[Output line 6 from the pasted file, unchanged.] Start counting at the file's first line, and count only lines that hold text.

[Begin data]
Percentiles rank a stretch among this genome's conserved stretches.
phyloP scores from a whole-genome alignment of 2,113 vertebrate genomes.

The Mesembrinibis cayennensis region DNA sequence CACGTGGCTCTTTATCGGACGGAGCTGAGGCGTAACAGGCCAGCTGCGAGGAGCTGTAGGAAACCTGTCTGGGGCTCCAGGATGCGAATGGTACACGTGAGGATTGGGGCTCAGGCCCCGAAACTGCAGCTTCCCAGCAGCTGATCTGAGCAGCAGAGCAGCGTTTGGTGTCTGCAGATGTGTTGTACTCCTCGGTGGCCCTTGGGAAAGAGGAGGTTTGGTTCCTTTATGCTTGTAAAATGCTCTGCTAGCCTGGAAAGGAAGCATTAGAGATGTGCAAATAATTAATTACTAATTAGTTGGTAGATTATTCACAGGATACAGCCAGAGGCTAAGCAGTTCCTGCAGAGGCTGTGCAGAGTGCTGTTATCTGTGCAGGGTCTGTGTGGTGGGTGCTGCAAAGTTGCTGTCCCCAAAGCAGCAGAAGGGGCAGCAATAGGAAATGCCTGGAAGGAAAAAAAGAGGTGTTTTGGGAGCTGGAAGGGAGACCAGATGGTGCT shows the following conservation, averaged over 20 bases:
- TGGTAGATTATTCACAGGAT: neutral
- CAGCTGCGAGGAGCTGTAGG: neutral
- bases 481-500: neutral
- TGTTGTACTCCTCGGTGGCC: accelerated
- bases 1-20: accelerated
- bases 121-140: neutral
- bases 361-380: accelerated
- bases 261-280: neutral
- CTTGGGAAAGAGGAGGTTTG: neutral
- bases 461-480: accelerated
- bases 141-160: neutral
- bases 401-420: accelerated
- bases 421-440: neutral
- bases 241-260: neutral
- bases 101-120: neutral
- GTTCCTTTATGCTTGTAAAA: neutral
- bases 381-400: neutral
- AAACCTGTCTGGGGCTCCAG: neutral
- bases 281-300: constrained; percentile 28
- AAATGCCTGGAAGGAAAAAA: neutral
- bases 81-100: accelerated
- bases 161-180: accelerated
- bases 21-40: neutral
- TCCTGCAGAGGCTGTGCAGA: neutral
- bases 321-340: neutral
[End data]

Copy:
- bases 481-500: neutral